We spoke to wedding photographers Paul Underhill, Emily Butters and Matt Turrell to tell us what you need to do to ensure you’re happy with your most cherished memories.
1) See who’s out there
Shop around and check out various wedding photographers’ websites. This way you can see what style of pictures work for you best. Do you want traditional Hello! magazine style line ups or a cooler more report feel? Google wedding photographs, or simply ask friends for recommendations.
2) Get to know your photographer
Once you’ve found someone whose pics you like, go and meet them to see if he or she is the kind of person you want to share your day with. This is your special day so you want to make sure you don’t end up with a mini Hitler barking orders at people about where to stand.
3) Discuss ideas for the day
Similarly, it's good hear any ideas they might have that you might not have thought to. They might suggest various effects for certain photographs that might tickle your fancy.
4) Do a dummy shoot
Also, it might be worth organising a couple shoot with your chosen photographer to see how you work with each other and for he or she to see how you work in front of the camera. More and more couples have fallen in love with the idea of having beautifully shot couple portraits after they get engaged.
5) Make sure the photographer knows the plan
Make sure you give your photographer the full wedding itinerary for the day including any surprises you might have up your sleeve so they can be ready to capture all those important moments. For group photos it's best to make a list and have an usher or best man help arrange the groups to keep the interruption to the minimum so you can concentrate in enjoying your celebration.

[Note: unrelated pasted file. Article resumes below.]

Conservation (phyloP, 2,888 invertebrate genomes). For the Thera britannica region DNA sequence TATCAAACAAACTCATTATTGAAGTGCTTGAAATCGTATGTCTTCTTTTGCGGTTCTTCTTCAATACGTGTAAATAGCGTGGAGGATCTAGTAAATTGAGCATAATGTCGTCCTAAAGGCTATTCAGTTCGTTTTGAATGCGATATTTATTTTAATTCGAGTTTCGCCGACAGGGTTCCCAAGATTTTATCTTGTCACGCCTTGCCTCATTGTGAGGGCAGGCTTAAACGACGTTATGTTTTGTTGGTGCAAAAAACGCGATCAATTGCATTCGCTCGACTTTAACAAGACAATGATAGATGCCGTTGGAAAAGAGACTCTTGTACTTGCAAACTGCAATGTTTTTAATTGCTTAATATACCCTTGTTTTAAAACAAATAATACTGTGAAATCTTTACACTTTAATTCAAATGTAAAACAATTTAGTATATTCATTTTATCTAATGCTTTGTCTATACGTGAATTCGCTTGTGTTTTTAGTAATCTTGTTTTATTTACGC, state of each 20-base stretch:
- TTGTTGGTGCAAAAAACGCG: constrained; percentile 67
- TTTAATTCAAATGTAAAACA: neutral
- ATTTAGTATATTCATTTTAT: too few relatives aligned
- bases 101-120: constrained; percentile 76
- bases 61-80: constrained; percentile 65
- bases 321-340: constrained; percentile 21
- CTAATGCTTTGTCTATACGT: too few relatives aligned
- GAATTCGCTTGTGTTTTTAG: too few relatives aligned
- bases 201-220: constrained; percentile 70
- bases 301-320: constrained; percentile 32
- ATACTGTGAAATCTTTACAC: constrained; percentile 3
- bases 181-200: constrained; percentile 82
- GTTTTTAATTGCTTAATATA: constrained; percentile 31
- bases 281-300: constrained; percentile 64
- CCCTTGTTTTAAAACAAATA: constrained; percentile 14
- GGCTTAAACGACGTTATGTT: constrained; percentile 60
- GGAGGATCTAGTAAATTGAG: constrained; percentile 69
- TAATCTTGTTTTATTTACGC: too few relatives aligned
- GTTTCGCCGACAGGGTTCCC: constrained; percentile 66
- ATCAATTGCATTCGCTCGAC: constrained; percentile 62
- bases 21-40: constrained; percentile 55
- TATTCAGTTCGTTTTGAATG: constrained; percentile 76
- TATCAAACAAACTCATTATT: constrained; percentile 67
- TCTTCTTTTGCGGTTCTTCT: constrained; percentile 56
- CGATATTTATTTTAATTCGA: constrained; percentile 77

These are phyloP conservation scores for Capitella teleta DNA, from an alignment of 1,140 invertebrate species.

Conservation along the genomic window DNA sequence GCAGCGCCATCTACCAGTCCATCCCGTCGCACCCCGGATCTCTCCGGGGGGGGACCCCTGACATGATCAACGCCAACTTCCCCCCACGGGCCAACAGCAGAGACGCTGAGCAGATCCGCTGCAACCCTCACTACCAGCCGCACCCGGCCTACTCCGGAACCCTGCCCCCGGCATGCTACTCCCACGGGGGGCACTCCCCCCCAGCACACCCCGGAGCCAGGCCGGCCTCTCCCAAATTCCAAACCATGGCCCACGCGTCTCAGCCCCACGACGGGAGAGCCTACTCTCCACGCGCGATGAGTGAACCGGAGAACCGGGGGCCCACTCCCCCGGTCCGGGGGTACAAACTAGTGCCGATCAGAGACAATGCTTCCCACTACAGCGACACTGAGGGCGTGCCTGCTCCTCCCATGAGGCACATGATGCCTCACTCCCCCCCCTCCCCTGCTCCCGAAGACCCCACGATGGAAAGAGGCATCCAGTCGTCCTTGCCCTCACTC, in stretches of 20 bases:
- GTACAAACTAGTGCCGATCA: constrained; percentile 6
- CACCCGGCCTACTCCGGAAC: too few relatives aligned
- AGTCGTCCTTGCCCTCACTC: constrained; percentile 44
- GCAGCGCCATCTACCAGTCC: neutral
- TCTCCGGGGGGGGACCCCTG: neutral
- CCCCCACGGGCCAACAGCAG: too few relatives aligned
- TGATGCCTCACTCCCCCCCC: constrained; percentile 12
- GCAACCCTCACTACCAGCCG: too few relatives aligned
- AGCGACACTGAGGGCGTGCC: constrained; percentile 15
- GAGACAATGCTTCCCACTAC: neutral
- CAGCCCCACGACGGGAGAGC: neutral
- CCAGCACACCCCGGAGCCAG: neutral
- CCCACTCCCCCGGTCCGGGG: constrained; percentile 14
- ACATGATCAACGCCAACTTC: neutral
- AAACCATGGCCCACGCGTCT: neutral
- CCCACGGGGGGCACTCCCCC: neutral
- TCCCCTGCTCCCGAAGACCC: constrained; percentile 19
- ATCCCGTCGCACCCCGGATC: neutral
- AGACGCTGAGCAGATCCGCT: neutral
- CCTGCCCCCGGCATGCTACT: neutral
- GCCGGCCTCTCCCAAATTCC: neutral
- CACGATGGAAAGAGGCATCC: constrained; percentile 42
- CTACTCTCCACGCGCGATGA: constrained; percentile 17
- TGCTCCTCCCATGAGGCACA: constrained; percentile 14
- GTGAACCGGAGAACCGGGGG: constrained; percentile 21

Always remember to relax your face, shoulders and hands. It will make the photographer's life a lot easier if you're both smiling and will result in much better photos.
7) Don't be afraid to take time out
If you feel uncomfortable 'posing' for photos with your other half but would still like some nice couple shots then ask your photographer if they can just go for a walk with you. It's a chance for you both to have a 10 minute break to reflect on your day and hopefully they will be quietly snapping away whilst you wander.
8) Cut down on group shots.
Most photographers would agree that group shots are the part that can really take over the drinks reception. You think they'll be quick but when your great Aunt Ethel has nipped to the loo and you're all standing around waiting for her, they really can become a disruptive part of the day. If you've only got half an hour for a drinks reception don't expect your photographer to be able to get 10 family group shots, couple shots, detail shots and reportage shots of your guests enjoying themselves. If you cut down your group shots it will result in better photos elsewhere and give you more time to enjoy yourself.
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